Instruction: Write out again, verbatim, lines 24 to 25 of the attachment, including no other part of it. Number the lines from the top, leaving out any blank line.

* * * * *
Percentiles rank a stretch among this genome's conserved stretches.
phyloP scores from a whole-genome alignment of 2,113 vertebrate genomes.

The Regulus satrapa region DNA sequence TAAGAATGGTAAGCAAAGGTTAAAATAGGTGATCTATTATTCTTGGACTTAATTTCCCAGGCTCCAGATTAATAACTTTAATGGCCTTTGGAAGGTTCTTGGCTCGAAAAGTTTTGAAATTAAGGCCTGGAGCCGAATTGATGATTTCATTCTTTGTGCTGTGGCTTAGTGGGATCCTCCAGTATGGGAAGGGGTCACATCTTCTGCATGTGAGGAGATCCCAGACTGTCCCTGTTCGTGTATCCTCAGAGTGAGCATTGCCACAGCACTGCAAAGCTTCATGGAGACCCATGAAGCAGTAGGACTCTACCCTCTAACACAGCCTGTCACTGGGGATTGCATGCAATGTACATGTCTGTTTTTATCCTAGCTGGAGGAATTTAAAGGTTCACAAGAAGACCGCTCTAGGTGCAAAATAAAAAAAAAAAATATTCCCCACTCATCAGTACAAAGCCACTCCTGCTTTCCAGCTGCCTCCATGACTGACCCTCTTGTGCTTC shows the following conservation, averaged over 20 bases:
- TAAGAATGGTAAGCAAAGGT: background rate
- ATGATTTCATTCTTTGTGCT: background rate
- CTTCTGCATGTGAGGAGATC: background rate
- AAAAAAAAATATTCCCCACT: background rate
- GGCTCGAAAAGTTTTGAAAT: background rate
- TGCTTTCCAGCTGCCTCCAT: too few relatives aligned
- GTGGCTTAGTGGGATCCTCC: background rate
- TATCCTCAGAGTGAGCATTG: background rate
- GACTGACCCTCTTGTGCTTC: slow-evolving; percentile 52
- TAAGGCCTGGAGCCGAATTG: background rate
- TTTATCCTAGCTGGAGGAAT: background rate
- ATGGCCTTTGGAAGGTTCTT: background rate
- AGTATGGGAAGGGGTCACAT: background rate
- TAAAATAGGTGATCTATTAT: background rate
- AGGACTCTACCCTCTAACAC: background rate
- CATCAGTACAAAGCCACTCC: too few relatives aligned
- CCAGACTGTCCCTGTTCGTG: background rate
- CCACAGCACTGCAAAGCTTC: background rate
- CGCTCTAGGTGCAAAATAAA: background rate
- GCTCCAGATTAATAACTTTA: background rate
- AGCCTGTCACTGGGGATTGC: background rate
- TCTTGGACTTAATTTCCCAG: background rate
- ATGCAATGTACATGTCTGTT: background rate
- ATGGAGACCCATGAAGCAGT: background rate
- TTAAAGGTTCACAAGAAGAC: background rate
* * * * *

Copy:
- AGCCTGTCACTGGGGATTGC: background rate
- TCTTGGACTTAATTTCCCAG: background rate